What may surprise parents though, is that there is a plethora of research out there highlighting these risks, but the studies rarely get shared with parent carers themselves, the very people the research impacts. I would like to try and rectify that.


Many studies highlight the risk to mental health, including increased stress and anxiety1, depression2 and other emotional strains3 There is also a growing literature on the potential positive aspects of parenting a disabled child, including increased meaning or growth4, finding benefit5 and positive perceptions6 given the right circumstances and when appropriate support is in place. Other studies look at the impact on the wider family, including grandparents7, and siblings8.

It may help you to know that this body of research exists particularly if you are having to argue for extra support or acknowledgement of difficulties. Our struggles cannot be dismissed as personal failings when the literature is so conclusive of the extra pressures we face.   Research can be power; it’s time that we as parent carers re-claim this as our own.

A multitude of emotions

The emotional impact of parenting a disabled child is complex and this is reflected in studies.  We can feel a range of emotions, often all in one day, dependent on what is happening in our life.  Referred to as an ‘emotional rollercoaster’, it is beautifully summed up by the following parent carer quote:

“My greatest joy and my greatest heartache’ Myers, B. J., Mackintosh, V. H. and Goin-Kochel, R. P. (2009)9″

We have to embrace the paradox10 involved in special needs parenting. We are our child’s greatest advocate but this can have an impact on our wellbeing. No one can fight forever without there being a knock on effect.  Moving from worrier to warrior is not an easy journey and neither position is without its challenges. 

In a survey I conducted on the pages parents reported both positive and negative11 responses.

The negatives included: Anxiety, stress or worry; feeling depressed or down; helplessness & frustration; anger; guilt; grief and loss; chronic sorrow and trauma.  There was also jealousy of ‘typical families’, confusion, fear of the future and concerns about the impact on the wider family. The reasons for this were multifaceted and included: isolation, inaccessibility of services and activities as well as lack of support and understanding from society.  The practical and the emotional factors overlapped and were bi-directional.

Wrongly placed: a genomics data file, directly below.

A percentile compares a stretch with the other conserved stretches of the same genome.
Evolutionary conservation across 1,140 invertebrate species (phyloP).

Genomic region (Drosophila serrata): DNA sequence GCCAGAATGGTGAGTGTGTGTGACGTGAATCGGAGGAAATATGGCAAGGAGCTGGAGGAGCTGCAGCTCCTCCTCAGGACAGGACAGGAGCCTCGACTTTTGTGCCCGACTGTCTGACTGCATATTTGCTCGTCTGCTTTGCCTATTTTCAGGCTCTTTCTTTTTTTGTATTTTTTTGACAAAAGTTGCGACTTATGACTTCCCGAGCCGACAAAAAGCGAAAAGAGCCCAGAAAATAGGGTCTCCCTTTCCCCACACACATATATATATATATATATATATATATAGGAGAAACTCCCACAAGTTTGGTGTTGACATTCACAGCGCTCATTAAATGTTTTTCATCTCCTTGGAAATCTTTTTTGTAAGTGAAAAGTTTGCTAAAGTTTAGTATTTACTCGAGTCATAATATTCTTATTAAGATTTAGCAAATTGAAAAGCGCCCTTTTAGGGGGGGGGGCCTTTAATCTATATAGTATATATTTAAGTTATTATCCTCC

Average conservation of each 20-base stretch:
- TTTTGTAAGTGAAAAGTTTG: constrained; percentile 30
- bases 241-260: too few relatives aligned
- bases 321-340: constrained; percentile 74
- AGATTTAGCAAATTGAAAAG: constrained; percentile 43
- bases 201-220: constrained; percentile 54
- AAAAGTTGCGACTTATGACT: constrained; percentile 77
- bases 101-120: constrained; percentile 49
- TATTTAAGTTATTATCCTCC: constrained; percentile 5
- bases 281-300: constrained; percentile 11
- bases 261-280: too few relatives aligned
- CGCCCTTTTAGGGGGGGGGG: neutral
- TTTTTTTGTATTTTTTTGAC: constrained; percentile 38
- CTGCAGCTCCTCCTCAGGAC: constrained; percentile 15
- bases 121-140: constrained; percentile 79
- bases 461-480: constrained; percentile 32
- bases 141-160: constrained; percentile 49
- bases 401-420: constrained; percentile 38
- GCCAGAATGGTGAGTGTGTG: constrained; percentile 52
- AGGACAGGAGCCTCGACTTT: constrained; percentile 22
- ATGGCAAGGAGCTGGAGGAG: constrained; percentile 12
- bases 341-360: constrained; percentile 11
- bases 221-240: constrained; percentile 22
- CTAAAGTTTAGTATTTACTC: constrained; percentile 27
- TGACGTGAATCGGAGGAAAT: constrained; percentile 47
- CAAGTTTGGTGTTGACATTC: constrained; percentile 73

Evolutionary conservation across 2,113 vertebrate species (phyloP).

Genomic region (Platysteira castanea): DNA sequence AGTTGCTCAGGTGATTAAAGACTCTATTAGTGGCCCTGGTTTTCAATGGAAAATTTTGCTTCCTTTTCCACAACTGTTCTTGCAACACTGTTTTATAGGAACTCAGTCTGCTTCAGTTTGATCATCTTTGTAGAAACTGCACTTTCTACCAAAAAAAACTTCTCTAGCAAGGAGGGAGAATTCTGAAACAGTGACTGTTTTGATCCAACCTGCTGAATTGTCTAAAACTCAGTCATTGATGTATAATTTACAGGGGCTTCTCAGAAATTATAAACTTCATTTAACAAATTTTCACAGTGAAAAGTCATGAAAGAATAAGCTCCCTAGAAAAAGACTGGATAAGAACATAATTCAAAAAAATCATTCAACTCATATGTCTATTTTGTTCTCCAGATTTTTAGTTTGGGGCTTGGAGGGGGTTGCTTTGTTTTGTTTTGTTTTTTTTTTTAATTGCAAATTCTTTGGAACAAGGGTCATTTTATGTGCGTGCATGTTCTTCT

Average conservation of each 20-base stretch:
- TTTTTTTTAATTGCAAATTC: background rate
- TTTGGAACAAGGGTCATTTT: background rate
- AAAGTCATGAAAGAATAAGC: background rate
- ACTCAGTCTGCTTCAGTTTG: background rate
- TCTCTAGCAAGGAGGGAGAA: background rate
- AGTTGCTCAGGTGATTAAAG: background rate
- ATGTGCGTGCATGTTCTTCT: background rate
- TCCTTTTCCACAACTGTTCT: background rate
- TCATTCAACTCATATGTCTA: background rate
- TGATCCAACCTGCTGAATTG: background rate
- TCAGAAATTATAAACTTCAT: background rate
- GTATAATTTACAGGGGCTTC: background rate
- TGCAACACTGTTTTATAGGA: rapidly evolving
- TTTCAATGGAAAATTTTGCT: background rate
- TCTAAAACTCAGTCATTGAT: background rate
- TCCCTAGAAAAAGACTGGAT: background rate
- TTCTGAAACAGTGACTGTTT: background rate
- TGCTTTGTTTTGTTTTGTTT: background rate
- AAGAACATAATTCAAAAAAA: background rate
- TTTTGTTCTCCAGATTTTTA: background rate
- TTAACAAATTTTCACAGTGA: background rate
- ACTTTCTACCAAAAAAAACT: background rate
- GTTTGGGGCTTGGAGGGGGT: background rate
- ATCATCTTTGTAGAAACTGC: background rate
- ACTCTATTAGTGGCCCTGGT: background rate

Many parents also reported a positive impact, stating that they had: grown as a person; put life into perspective and appreciated what was really important; greater expertise, mastery, knowledge & awareness; made new friends who truly understood them; more determination, fight & strength as well as enjoyment and pride in their child.  Some reported that it had made them ‘a better person’ with greater understanding and empathy. Around half the respondents referred to hope and having a sense of purpose.

You are not alone, even when it feels like you are

I hope that by raising awareness of the studies that exist we can realise we are not alone.  When my son was growing up, despite the numerous professionals in our life, not one ever asked how I was doing or acknowledged that the situation, especially the behaviours that I found challenging, could be difficult for me and our wider family. 

It left me with a feeling of failure, that in some way I was weak or not able to cope whereas others were.  I realise now that was not the case.   We all have our struggles, our times of despair or ‘failures’. 

It is ok, we are ordinary human beings in an extraordinary situation for which nothing can really prepare us.    

Sometimes hearing from others in a similar situation can be helpful, even empowering. I have included quotes from parent carers on the website about their experiences that may well resonate with your experience.

Angela’s own therapeutic support strategies

I really relate to all of what Jo has written, but specifically to Jo’s last paragraph where she writes about not one professional asking her how she was. It is assumed that we ‘just get on with it’ or if it is clear the we need support, there often isn’t any funding or anyone who can provide that support outside of friends or family.

In addition any suggestion that we may need help can feel like a personal failure; surely we can manage to exist on two hours sleep a night, hold down a full-time job, support a home, often with other children, manage challenging situations or behaviour, fight for services and education and have no mental scarring!